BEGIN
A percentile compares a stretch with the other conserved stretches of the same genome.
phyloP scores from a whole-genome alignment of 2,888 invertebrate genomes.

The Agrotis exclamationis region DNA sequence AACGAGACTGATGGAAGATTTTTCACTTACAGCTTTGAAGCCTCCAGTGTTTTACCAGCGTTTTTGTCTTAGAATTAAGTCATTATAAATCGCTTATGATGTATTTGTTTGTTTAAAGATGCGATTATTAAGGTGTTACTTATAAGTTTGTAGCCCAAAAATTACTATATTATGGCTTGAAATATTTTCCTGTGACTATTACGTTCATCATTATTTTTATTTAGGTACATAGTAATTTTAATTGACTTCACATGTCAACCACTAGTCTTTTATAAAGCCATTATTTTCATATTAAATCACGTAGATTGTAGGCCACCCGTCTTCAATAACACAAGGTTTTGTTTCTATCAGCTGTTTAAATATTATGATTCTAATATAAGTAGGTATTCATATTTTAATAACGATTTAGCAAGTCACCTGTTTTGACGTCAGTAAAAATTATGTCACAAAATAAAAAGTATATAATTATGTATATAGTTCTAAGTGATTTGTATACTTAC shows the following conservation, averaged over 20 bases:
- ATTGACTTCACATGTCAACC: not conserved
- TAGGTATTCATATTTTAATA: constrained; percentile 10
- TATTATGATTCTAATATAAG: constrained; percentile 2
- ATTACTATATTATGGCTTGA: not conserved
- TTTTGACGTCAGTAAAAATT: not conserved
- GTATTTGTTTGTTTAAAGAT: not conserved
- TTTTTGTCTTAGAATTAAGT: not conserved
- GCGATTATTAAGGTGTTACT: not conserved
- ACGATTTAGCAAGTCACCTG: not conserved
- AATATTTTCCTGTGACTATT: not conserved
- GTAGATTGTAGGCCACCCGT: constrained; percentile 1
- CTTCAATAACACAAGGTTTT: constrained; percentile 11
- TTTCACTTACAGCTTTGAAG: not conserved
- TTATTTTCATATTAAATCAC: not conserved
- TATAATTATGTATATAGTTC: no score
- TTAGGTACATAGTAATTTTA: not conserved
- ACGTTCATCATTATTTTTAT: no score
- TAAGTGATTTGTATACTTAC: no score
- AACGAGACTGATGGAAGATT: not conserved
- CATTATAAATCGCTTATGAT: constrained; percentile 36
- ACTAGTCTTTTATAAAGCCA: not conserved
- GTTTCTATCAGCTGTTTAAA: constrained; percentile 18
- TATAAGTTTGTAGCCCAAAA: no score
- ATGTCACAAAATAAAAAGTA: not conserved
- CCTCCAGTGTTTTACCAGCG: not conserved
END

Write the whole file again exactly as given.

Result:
A percentile compares a stretch with the other conserved stretches of the same genome.
phyloP scores from a whole-genome alignment of 2,888 invertebrate genomes.

The Agrotis exclamationis region DNA sequence AACGAGACTGATGGAAGATTTTTCACTTACAGCTTTGAAGCCTCCAGTGTTTTACCAGCGTTTTTGTCTTAGAATTAAGTCATTATAAATCGCTTATGATGTATTTGTTTGTTTAAAGATGCGATTATTAAGGTGTTACTTATAAGTTTGTAGCCCAAAAATTACTATATTATGGCTTGAAATATTTTCCTGTGACTATTACGTTCATCATTATTTTTATTTAGGTACATAGTAATTTTAATTGACTTCACATGTCAACCACTAGTCTTTTATAAAGCCATTATTTTCATATTAAATCACGTAGATTGTAGGCCACCCGTCTTCAATAACACAAGGTTTTGTTTCTATCAGCTGTTTAAATATTATGATTCTAATATAAGTAGGTATTCATATTTTAATAACGATTTAGCAAGTCACCTGTTTTGACGTCAGTAAAAATTATGTCACAAAATAAAAAGTATATAATTATGTATATAGTTCTAAGTGATTTGTATACTTAC shows the following conservation, averaged over 20 bases:
- ATTGACTTCACATGTCAACC: not conserved
- TAGGTATTCATATTTTAATA: constrained; percentile 10
- TATTATGATTCTAATATAAG: constrained; percentile 2
- ATTACTATATTATGGCTTGA: not conserved
- TTTTGACGTCAGTAAAAATT: not conserved
- GTATTTGTTTGTTTAAAGAT: not conserved
- TTTTTGTCTTAGAATTAAGT: not conserved
- GCGATTATTAAGGTGTTACT: not conserved
- ACGATTTAGCAAGTCACCTG: not conserved
- AATATTTTCCTGTGACTATT: not conserved
- GTAGATTGTAGGCCACCCGT: constrained; percentile 1
- CTTCAATAACACAAGGTTTT: constrained; percentile 11
- TTTCACTTACAGCTTTGAAG: not conserved
- TTATTTTCATATTAAATCAC: not conserved
- TATAATTATGTATATAGTTC: no score
- TTAGGTACATAGTAATTTTA: not conserved
- ACGTTCATCATTATTTTTAT: no score
- TAAGTGATTTGTATACTTAC: no score
- AACGAGACTGATGGAAGATT: not conserved
- CATTATAAATCGCTTATGAT: constrained; percentile 36
- ACTAGTCTTTTATAAAGCCA: not conserved
- GTTTCTATCAGCTGTTTAAA: constrained; percentile 18
- TATAAGTTTGTAGCCCAAAA: no score
- ATGTCACAAAATAAAAAGTA: not conserved
- CCTCCAGTGTTTTACCAGCG: not conserved